A group of students from the Department of Hospitality, Hotel Management and Tourism in the Texas A&M College of Agriculture and Life Sciences recently gained valuable insights on the hospitality industry from one of the world’s most iconic brands.

Group photo of the Disney Week participants from Texas A&M. The large group is standing in front of the entrance to the Star Wars: Galaxy Edge experience
Twenty-five graduate and undergraduate students from Texas A&M’s Department of Hospitality, Hotel Management and Tourism and their instructors recently participated in Disney Week training at Walt Disney World. (Disney World)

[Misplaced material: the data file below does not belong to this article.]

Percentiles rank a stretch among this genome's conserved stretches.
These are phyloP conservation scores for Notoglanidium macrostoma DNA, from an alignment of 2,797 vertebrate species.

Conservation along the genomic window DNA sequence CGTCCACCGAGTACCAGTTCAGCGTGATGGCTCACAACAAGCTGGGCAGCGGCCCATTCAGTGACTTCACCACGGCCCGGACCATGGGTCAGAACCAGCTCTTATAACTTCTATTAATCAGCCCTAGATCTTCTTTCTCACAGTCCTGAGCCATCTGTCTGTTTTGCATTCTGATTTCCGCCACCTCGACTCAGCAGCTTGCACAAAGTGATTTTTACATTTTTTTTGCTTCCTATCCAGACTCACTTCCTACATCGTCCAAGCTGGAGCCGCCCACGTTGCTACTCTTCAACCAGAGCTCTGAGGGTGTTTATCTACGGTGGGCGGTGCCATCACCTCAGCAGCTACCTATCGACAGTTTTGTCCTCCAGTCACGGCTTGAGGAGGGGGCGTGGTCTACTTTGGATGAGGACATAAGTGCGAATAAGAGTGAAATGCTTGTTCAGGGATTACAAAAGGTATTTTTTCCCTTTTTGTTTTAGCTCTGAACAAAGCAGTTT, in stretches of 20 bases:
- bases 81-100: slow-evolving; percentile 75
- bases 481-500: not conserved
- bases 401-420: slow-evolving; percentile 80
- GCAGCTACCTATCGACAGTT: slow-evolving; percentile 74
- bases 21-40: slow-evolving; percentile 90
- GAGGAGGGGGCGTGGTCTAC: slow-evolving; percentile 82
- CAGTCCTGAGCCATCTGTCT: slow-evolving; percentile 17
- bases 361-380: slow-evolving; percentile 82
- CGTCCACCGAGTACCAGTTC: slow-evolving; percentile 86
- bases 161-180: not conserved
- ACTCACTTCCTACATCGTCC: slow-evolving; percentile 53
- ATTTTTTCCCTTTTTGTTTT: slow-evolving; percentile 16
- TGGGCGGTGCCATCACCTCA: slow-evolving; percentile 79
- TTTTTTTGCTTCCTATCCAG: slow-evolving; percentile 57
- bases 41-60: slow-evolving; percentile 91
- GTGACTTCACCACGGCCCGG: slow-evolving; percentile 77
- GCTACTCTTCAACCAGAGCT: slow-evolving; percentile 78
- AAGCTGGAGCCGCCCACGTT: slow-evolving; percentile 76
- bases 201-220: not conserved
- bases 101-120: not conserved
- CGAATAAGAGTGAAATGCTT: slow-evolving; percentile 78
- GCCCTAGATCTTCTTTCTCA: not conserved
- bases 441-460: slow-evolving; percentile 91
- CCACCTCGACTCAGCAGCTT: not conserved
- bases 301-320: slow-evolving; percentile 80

Twenty-five undergraduate and graduate students, led by Heather Eden, Ph.D., instructional assistant professor, and Melyssa-Anne Stricklin, senior academic advisor, recently participated in a weeklong Disney Hospitality Operations Trip to Walt Disney World in Florida.

During Disney Week, the students took three Disney Imagination Campus classes on leadership, teamwork and theme park design. They also met with several leaders of Disney’s Pop Century Resort, who introduced them to the Disney philosophy of hospitality and what it takes to be a hospitality leader, plus took time to answer students’ questions.

Disney Imagination Campus trainers, referred to as “cast members,” taught the students course concepts and guided them around the park to show how the concepts were applied. They also facilitated hands-on activities that allowed students to further apply what they learned.